Where will the rupee finally rest?
(The views expressed in this column are the author’s own and do not represent those of Reuters)
For nearly a decade, the rupee has been stable — moving in the narrow range of 44-45 to the dollar. But since August last year, the rupee began to slide and in less than six months was down 23 percent.
The fall was not without sound reasons though currency values, when market driven, can be exposed to speculation. The latter is not the basic cause, nor is Greece the principal culprit. The rupee declined for reasons which were very much internal, arising from imbalances in the economy.
There were apparently two factors that collectively contributed to the weakening of the rupee. First, the merchandise trade deficit in 2011-12 was the highest so far, amounting to $185 billion. This could not be covered by trade in services and the year ended with a current account deficit (CAD) which exceeded 4 percent.
Second, foreign investment which usually funded CAD dropped significantly. In the whole of 2011, there was a net outflow of hot money. January and February this year saw the return of FIIs but subsequent months saw the money draining out again, mainly because of budget announcements about GAAR and retrospective tax changes. The finance minister did subsequently try to retrieve the situation but the damage was done. Investor confidence was shaken.
The high demand for dollars for imports and low supply of dollars from exports and foreign investment caused a market mismatch and forced the rupee to fall. Unfortunately, these trends tend to have a snowballing effect. The fall in rupee discourages foreign investment which in turn forces the rupee to drop further.
Underlying these trends, however, is rampant inflation since March 2010. The purchasing power of the rupee declined 18 percent in 26 months. Since the external value of the rupee conditions its external value, the weakening of the rupee against the dollar could have been expected. It did not happen early enough though the FIIs sensed it much before the exporters did.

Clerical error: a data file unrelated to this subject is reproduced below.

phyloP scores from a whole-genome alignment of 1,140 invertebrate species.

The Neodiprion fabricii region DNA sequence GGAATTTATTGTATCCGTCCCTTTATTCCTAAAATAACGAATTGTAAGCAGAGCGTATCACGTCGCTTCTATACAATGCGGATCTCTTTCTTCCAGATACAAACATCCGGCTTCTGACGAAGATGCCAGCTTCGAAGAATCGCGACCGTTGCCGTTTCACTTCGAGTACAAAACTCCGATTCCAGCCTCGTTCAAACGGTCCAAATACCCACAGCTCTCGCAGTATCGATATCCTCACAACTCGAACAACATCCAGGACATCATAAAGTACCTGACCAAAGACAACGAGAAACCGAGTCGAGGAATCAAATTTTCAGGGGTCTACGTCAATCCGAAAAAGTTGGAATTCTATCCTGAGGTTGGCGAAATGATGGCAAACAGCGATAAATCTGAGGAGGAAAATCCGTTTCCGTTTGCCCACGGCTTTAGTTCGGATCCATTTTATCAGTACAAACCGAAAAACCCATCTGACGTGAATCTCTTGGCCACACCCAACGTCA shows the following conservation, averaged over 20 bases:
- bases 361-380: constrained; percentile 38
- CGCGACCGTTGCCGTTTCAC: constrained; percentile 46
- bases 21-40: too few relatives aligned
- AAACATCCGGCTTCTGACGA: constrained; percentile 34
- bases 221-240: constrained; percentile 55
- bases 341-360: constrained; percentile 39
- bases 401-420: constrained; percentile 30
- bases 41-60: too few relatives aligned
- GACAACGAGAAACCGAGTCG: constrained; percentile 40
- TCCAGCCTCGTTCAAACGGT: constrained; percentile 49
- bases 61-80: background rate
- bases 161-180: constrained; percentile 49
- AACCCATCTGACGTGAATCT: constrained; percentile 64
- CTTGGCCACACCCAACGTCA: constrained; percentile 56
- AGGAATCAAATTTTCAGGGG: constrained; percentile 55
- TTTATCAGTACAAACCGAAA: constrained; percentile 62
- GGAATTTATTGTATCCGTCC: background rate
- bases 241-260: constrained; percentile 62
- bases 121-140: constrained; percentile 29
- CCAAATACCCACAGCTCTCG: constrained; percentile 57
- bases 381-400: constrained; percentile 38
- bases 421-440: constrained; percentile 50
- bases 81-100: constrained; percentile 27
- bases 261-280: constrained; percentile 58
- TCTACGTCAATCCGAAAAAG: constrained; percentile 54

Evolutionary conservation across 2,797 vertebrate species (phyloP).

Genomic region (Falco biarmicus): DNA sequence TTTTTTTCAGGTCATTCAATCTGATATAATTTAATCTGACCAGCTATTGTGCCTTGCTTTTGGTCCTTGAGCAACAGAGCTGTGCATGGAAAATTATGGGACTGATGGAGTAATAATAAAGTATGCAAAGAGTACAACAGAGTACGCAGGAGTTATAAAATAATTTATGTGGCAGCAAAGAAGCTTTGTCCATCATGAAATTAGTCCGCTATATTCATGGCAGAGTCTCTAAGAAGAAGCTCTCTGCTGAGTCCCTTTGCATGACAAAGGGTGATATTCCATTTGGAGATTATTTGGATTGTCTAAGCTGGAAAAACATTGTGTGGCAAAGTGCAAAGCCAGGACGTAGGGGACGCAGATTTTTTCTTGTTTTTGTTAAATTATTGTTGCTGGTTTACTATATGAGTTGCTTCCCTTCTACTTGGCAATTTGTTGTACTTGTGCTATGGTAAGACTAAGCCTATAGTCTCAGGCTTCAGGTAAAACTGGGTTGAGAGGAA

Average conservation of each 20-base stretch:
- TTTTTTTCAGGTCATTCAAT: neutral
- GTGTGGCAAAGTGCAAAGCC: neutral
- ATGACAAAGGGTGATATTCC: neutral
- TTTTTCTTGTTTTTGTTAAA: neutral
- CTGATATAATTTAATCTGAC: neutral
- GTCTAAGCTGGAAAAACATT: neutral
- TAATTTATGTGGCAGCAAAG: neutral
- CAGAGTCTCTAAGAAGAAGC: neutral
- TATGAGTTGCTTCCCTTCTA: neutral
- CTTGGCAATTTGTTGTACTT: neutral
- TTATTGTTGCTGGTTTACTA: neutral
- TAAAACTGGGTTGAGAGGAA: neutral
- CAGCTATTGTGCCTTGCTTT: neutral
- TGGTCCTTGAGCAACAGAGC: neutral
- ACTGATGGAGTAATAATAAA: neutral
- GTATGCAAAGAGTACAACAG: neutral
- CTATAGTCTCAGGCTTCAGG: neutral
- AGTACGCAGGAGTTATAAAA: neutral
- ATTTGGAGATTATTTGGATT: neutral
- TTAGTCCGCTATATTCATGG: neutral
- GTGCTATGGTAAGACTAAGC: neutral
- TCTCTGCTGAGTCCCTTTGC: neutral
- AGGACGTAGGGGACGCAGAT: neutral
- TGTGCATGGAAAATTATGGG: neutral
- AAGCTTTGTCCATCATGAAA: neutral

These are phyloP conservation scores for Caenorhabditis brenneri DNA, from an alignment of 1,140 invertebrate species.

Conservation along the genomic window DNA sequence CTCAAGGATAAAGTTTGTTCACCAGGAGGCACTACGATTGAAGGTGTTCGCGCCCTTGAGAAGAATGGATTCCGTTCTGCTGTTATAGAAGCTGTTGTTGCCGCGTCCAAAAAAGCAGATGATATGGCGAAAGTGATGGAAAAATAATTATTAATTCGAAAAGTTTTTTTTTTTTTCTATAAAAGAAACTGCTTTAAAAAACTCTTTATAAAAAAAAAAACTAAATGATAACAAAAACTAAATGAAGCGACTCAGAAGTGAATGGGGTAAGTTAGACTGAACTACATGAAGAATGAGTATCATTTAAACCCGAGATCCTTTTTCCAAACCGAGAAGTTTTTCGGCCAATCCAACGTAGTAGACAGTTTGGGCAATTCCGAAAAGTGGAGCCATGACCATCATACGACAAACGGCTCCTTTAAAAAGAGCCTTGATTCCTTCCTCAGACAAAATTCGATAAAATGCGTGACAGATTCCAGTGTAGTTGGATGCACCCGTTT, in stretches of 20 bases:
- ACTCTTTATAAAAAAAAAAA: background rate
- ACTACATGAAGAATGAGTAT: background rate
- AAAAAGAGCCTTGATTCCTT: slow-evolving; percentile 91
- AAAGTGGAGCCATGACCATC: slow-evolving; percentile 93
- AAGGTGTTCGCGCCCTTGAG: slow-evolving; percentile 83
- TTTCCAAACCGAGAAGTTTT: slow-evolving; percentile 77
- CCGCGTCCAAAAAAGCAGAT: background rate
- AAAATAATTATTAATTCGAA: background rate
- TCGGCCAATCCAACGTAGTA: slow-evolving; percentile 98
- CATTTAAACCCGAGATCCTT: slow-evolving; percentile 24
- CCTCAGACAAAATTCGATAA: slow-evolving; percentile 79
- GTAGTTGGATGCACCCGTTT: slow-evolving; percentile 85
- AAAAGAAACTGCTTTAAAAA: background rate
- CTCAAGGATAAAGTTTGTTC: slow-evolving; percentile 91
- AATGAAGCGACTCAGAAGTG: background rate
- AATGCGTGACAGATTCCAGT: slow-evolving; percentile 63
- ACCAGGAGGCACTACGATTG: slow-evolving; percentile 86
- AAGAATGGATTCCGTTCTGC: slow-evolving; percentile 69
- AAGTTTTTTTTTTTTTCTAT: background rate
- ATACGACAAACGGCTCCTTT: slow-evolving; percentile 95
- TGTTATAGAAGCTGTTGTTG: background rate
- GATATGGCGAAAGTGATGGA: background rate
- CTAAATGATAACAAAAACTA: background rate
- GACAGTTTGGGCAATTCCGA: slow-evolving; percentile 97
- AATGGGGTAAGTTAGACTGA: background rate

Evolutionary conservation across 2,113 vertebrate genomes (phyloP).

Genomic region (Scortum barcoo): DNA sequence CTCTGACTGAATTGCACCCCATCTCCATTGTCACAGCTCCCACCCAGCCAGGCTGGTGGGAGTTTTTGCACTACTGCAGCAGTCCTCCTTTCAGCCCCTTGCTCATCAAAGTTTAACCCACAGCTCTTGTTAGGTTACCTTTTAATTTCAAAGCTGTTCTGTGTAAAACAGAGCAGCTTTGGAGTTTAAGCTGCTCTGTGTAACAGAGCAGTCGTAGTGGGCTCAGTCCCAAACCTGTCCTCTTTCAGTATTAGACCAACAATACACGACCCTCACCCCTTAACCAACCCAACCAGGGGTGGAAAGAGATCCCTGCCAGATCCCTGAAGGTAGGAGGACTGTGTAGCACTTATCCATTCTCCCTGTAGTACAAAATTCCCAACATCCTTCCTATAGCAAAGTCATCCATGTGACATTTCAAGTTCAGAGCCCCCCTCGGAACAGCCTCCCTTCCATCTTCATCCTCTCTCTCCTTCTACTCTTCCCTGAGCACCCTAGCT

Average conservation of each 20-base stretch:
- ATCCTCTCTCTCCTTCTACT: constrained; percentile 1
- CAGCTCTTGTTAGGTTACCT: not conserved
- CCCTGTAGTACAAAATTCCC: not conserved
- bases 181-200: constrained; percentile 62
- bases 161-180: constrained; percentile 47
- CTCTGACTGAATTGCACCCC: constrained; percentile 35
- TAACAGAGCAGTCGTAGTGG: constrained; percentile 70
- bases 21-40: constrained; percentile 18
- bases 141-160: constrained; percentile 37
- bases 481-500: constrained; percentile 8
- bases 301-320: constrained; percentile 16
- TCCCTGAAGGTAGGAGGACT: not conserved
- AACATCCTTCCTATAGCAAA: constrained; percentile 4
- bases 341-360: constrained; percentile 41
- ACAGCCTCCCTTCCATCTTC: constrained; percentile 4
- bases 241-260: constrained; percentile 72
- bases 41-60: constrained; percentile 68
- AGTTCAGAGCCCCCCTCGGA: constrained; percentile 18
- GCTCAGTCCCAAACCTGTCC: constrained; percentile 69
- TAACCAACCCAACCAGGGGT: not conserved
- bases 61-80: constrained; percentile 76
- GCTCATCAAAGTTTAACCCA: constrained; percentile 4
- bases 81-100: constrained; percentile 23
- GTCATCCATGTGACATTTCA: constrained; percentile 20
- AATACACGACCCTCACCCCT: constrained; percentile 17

Inflation squeezes the margin between export price and cost of production. Eventually, the exporters are forced to price themselves out unless the rupee falls in the currency market. The drop in our export growth is not so much because the importing countries — the United States and the EU — have been stagnating as the loss of competitive edge in international trade.
The value of the rupee in terms of dollars will depend over time on the erosion of its value in terms of purchasing power internally. If inflation has been at say, 7 percent, the rupee will have to fall to that extent unless the importing countries are themselves victims of inflation. That is not the case. Hence, the rupee has fallen the most compared to other currencies because we had nearly the highest inflation.
Eventually, the rupee will stabilise, barring short-term disturbances, after correcting the loss in its domestic purchasing power. The rupee will not go back to 45 to the dollar; at best it will stabilise at 51-52.